And she did, but claimed the fingers were just sprained and to please let her sleep. But I knew better and she finally relented and took me to the hospital where the nurse and she agreed I was a big baby. But the Doctor ordered X-rays. Willie and the nurse had a good old time matching stories of medical missteps and unruly patients as I sat there crying in pain. It turned out I had a “greenstick boxer’s fracture” which is a bone that not only breaks, but it twists like a green stick, a stick not quiet dead from a tree or bush. This was a fracture one did not want. The nurse was repentant, and Willie was, to a point. It was to take 6 to 10 weeks to heal and may require surgery. I was an artist and my hands were the tool of my trade since I drew buildings and interiors. Thankfully it was my left hand.

But it interfered with my work because I also provided all the computers. I order and unpacked, then installed them. They were not what they are now. A monitor weighed sometimes 20 pounds. I had 40 people under my management. I needed help during that time. But I am a fast healer and it mended quickly, before the 6 weeks, and even though Willie made misdiagnoses, she still laughed about this.

Willie would often slight me in this fashion and find stories to regal people later, understating the importance of the situation. And somehow, through the years, I went with her on these issues always the “good sport” The fall of 1996, Willie was becoming an integral part of the family. She had her opinions. Willie felt I was too easy on Devo. Devo had one job, to continue her above average, advanced grade straight “A” career. I did not demand any housework and Devo made it clear she was going to hire a maid, so experience was not necessary. Consequently, her room was a mess and I was lucky if dishes made it to the kitchen much less was washed.
Willie bitched, until she saw the light when I ground Devo for 6 weeks over a “B” on her report card. Devo was a responsible child, there was very little I could do that would be effectual. She hated parties, dances; going to other kids houses (she would rather have them at home). Going out with her brother and staying backstage while he performed was about the length of her social life. I could not let her friends suffer for her disparity, they needed the calm and the humor our home had. Therefore, for 6 weeks Devo had to stay home on the weekends. Not only did Willie argue that she felt I was being too hard, Devo’s friends’ mothers called me and said they would be more than grateful if their children presented “B”s. I OFFERED NO APOLOGIES. I wanted only the best for my children. I expected nothing but the best in return. And in the end, I did the right thing. Devo never brought home less than an “A” again.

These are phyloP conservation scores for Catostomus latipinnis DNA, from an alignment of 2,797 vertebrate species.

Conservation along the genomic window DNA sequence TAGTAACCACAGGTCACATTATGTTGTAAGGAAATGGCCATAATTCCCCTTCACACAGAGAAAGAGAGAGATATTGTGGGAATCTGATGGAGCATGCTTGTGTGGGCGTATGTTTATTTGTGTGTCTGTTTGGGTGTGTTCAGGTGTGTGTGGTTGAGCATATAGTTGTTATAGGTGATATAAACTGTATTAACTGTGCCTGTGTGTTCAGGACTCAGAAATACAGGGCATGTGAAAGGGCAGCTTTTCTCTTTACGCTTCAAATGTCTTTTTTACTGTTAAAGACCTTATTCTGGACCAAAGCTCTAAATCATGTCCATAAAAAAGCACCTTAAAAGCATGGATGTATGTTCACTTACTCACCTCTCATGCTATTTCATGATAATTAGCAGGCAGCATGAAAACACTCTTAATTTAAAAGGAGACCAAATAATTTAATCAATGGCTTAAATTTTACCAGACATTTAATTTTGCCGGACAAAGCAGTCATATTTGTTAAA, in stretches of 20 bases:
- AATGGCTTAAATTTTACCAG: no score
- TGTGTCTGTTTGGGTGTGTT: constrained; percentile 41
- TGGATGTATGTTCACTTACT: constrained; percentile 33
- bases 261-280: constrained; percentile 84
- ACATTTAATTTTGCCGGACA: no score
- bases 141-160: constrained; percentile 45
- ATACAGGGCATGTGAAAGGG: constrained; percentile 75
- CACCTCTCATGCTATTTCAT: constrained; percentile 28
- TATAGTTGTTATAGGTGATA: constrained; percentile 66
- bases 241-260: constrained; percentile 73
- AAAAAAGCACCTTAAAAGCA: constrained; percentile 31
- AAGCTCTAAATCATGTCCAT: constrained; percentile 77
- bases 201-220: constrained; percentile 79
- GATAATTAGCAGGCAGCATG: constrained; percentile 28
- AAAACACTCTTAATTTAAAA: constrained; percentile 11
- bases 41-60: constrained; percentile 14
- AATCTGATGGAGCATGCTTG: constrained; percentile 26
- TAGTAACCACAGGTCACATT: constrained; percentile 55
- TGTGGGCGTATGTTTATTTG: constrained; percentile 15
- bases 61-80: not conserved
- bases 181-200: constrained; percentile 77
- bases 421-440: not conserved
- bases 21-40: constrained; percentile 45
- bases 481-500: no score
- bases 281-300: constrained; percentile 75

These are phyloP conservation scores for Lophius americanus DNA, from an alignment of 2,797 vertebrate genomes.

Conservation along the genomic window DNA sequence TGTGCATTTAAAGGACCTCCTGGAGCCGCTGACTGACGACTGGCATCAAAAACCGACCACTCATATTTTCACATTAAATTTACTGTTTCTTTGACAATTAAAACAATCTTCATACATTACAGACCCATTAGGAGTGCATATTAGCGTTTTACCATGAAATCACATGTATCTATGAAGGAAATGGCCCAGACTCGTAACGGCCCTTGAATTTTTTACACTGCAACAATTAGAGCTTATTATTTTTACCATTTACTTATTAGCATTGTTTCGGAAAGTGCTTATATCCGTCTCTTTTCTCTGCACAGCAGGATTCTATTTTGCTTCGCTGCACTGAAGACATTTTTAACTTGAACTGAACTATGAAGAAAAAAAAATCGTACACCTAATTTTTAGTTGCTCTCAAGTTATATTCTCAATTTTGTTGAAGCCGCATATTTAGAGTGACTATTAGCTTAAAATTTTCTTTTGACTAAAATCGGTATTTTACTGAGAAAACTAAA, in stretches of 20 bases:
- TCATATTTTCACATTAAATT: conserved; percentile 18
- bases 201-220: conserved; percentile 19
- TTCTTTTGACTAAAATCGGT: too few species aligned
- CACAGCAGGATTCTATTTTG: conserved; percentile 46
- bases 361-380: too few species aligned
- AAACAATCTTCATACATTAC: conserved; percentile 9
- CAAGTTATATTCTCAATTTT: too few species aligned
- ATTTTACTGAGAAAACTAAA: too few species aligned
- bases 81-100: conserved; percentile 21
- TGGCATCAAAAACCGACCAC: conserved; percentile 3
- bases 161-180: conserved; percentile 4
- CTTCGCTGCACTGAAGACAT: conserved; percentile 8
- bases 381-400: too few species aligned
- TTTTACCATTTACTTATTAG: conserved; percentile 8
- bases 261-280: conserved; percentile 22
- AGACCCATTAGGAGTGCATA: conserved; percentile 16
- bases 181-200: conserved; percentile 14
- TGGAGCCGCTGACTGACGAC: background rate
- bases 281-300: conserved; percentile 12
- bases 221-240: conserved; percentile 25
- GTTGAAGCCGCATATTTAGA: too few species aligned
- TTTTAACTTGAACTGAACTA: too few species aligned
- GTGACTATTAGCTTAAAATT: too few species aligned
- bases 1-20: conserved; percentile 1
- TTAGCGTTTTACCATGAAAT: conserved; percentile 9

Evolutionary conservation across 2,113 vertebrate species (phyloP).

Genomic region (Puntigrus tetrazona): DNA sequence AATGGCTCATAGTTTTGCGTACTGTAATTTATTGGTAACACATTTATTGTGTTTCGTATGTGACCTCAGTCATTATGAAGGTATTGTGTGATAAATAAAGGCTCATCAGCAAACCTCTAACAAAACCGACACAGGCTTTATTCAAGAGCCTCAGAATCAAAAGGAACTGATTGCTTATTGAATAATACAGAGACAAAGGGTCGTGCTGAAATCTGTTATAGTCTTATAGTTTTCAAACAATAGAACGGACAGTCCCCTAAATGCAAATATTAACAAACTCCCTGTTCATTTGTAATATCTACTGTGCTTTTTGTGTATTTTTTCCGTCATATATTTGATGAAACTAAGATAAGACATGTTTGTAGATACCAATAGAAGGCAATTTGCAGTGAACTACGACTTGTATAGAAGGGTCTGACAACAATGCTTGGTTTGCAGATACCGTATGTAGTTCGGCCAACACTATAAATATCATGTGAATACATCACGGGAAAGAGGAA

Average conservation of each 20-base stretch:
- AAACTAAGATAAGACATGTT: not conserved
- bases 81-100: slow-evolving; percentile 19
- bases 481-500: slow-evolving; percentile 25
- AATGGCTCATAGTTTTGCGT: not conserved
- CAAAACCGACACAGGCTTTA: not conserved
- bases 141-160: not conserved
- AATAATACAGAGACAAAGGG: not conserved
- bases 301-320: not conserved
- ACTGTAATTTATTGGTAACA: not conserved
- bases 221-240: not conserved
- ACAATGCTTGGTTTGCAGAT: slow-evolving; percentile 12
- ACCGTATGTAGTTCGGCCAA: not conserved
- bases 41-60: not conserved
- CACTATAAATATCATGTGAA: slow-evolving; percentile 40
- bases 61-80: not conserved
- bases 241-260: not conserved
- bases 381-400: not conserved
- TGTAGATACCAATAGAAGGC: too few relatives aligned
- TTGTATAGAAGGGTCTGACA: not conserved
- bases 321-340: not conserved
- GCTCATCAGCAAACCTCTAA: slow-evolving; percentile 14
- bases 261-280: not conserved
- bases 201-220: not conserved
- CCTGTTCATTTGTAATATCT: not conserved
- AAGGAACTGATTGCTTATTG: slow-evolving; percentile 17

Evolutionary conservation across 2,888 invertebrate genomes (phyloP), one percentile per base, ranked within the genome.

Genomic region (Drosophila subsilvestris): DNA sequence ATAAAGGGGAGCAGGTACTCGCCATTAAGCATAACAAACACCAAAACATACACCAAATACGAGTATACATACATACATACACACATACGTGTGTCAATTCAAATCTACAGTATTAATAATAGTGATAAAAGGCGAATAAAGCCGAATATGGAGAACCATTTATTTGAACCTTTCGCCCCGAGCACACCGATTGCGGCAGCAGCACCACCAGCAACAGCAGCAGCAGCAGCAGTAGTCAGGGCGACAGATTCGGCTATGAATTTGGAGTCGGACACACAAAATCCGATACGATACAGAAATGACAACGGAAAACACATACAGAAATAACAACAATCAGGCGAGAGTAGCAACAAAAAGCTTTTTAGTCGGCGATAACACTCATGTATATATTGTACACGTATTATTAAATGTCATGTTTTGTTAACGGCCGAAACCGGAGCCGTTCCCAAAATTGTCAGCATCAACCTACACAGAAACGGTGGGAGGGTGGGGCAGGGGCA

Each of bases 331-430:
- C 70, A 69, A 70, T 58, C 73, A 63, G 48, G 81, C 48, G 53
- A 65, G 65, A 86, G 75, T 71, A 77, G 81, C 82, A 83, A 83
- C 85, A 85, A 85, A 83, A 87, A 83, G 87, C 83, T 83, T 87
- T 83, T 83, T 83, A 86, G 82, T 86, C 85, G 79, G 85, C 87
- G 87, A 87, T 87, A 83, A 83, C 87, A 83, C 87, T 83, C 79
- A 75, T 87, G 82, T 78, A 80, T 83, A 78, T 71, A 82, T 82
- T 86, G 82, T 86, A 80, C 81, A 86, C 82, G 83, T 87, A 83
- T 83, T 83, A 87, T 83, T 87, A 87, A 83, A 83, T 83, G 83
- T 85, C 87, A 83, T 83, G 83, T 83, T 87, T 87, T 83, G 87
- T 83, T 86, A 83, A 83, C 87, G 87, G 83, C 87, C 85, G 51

Willie had problems with Billy as well. She never took into consideration that Billy had chosen her over Crawford to be a permanent part of our family. Billy had run up some long distant charges and Willie covered them. It was about $400. She belabored the topic, but I stubbornly held my ground and refused to confront him. She never got over this. I told her repeatedly, this child has suffered from my negligence, living with his less than adequate father as a child. . There was no way I would make him pay this. Or anything. He was entitled to take me to the cleaners, but he is definitely the better person and has humbled the lot of us with his integrity. He has never taken advantage of me and this little $400 was nothing compared to the time he and I missed together. He will never know my loss, nor do I deserve him to. And his brother and sister’s loss in not only being allowed to grow up together, but to have a mother in such a constant state of loss, that she could not be the complete parent she longed to be.

My mother, sister and Willie say, “It goes both ways’ and as I stated earlier, no it doesn’t. When it comes to your children, there is no such thing. There is no amount of money, time, or affection to make up for a child’s constant fear of abandonment.